When does the GDPR apply to North American organisations?
By now, North American organisations will be well aware that they can be subject to the European Union’s (EU) new data pro-tection law, the General Data Protection Regulation (GDPR), without having a physical presence in the EU. Over the past cou-ple of years, in the lead-up to GDPR coming into force on 25 May 2018, many of those organisations will have taken advice on compliance and put new procedures, policies and contracts in place. This is not surprising since fines issued by EU authorities can be €20 million or 4% of worldwide group turnover, if higher.
That was the theory, but one could only speculate as to whether EU authorities would in practice take enforcement action against North American organisations with no EU presence for breach of GDPR, and what form that would take.
Over six months after the GDPR took effect, we have two examples from the UK’s Information Commissioner’s Office (ICO), which shed some light on attitudes toward enforcement. Before looking at these, it is worth briefly recapping on when GDPR will apply to a North American organisation:
These criteria are not always straightforward to apply, although some assistance can be drawn from the European Data Protec-tion Board’s recently published guidelines. With respect to questions over enforcement, we are particularly concerned with the second and third criteria. Here, there is neither a legal entity and probably no physical assets in the EU, against which lo-cal legal or enforcement action can be taken by an EU data protection authority. Although such entities are supposed to ap-point a data protection representative in the EU who can be held liable, one suspects that most have not done so.
The first case – The Washington Post
The first case, reported in November 2018, concerns the Washington Post. The Post is subject to GDPR because it processes the personal data of individual subscribers located in the EU while intentionally offering them subscription services.
A complaint was made by a UK reader that the Post breached GDPR because it only allowed potential readers to turn off cookies and tracking by taking the most expensive subscription option, costing $9 a month.
The ICO upheld the complaint on the grounds that users were not given a genuine choice and control over how their data was used. Effectively, their consent to having their personal data processed via the use of tracking and cookies was not freely given as they had to pay for the “premium ad-free” subscription to avoid it. The forced “consent” to accept cookies and tracking under the free or basic subscription was therefore invalid under GDPR and there was no lawful basis of processing.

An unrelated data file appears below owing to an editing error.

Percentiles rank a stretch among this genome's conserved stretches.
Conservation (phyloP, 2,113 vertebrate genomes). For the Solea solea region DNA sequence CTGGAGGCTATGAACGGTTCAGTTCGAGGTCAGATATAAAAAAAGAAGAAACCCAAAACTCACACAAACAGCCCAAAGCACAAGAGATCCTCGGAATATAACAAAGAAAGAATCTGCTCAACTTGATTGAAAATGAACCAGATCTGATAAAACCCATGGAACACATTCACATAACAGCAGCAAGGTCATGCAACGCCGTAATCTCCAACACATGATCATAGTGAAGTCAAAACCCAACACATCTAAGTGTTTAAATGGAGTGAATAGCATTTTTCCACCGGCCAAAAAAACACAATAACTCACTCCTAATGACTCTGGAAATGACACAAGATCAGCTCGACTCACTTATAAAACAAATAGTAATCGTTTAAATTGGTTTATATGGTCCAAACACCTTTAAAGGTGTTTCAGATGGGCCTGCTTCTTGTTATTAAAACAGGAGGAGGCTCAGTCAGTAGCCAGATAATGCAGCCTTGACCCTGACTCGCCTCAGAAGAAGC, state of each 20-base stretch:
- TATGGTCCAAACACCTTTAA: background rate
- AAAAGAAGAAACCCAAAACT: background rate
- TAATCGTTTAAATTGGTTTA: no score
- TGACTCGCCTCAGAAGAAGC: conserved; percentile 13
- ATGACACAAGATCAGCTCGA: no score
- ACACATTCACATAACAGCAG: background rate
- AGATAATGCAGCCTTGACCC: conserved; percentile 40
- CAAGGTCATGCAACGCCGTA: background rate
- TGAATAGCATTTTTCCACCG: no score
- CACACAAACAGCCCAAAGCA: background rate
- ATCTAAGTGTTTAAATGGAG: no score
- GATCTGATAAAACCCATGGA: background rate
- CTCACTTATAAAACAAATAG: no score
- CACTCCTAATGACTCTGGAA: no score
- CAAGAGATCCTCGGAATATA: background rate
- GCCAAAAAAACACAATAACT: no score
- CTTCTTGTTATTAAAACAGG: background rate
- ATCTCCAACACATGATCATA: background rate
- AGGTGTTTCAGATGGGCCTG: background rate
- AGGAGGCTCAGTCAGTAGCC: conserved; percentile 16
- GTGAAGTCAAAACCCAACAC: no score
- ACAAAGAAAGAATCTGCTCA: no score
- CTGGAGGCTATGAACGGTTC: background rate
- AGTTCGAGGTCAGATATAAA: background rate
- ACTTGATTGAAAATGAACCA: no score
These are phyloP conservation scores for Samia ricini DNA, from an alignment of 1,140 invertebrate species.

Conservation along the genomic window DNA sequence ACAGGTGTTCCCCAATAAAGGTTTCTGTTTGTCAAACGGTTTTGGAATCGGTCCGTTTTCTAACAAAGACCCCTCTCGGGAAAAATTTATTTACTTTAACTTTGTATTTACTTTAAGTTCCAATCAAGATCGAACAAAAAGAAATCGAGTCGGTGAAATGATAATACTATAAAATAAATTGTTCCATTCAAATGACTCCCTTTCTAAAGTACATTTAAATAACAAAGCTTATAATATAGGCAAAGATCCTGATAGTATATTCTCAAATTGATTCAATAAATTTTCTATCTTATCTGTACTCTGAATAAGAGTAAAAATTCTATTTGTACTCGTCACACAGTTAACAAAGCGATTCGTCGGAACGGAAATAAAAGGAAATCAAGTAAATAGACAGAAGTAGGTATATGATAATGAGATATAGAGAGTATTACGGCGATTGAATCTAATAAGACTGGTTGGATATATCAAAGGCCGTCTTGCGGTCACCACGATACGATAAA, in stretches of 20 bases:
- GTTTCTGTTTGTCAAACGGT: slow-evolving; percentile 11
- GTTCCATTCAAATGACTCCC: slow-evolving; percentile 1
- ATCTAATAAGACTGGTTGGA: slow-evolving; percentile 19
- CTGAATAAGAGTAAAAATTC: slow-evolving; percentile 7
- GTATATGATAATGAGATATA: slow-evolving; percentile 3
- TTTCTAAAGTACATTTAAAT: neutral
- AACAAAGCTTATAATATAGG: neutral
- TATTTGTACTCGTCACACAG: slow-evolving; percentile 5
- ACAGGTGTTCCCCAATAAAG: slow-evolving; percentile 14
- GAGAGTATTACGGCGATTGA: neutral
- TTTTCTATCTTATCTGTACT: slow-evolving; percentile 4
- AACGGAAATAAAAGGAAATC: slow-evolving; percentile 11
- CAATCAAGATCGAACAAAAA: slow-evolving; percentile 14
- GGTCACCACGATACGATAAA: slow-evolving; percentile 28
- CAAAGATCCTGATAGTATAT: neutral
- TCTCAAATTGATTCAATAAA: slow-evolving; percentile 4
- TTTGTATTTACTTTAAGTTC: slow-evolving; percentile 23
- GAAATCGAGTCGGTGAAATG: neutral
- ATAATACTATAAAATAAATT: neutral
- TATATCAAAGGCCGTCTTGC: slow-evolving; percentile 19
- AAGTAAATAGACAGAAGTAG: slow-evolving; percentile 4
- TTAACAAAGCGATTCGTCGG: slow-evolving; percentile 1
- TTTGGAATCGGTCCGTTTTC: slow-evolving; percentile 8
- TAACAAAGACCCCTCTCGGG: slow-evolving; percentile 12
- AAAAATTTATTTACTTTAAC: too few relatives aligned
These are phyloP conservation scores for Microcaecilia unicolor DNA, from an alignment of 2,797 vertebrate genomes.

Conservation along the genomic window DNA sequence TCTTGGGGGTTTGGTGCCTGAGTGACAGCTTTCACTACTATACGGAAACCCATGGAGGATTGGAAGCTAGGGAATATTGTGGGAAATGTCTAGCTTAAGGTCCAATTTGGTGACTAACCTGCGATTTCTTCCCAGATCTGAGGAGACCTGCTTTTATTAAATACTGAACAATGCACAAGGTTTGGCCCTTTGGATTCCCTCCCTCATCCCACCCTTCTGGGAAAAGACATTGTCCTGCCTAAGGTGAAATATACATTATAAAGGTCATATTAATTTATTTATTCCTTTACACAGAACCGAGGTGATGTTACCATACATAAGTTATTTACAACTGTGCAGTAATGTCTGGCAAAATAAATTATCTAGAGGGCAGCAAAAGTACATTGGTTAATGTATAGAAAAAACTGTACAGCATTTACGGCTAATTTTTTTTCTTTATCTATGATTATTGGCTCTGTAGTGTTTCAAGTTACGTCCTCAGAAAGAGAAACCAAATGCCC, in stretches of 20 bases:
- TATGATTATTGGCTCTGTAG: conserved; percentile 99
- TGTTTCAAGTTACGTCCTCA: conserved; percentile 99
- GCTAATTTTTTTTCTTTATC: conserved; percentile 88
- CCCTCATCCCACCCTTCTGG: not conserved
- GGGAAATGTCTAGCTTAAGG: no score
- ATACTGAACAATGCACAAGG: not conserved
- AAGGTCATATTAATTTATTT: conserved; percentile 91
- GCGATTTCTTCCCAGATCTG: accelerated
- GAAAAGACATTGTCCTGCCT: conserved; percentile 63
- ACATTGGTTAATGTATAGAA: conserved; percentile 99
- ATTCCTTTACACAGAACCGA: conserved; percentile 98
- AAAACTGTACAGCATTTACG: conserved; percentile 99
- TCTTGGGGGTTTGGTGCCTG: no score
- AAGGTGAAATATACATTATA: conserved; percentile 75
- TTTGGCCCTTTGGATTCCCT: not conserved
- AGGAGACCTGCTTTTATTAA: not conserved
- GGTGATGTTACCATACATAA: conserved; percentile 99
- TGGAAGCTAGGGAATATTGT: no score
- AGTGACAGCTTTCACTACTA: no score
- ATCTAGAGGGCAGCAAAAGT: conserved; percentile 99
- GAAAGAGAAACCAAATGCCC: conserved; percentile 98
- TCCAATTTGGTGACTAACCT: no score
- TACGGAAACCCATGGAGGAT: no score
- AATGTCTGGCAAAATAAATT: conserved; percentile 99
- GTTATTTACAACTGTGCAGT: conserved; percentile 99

Although there is no information about this complaint on its website, the ICO is reported to have said,
”We have written to the Washington Post about their information rights practices . . .. We have told them they should now ensure that users of the Washington Post website have the option to access all levels of subscription without hav-ing to accept cookies.”
But, in a concluding statement that casts doubt on its enforcement powers, the ICO reportedly added ”We hope that the Washington Post will heed our advice, but if they choose not to, there is nothing more we can do in relation to this matter.” As of the date of writing this article in late December, the Washington Post had not altered its practices.
This raises the question as to whether the ICO and other European data protection authorities are unwilling – or see them-selves as powerless – to take enforcement action outside the jurisdiction.
However, it may be dangerous to rely on this as a precedent. First, the ICO may at the time have been struggling to cope with the number of complaints it was receiving in the first few months of GDPR and, second, it may have regarded this as a rela-tively minor breach, preferring to focus on complaints which were more serious and closer to home.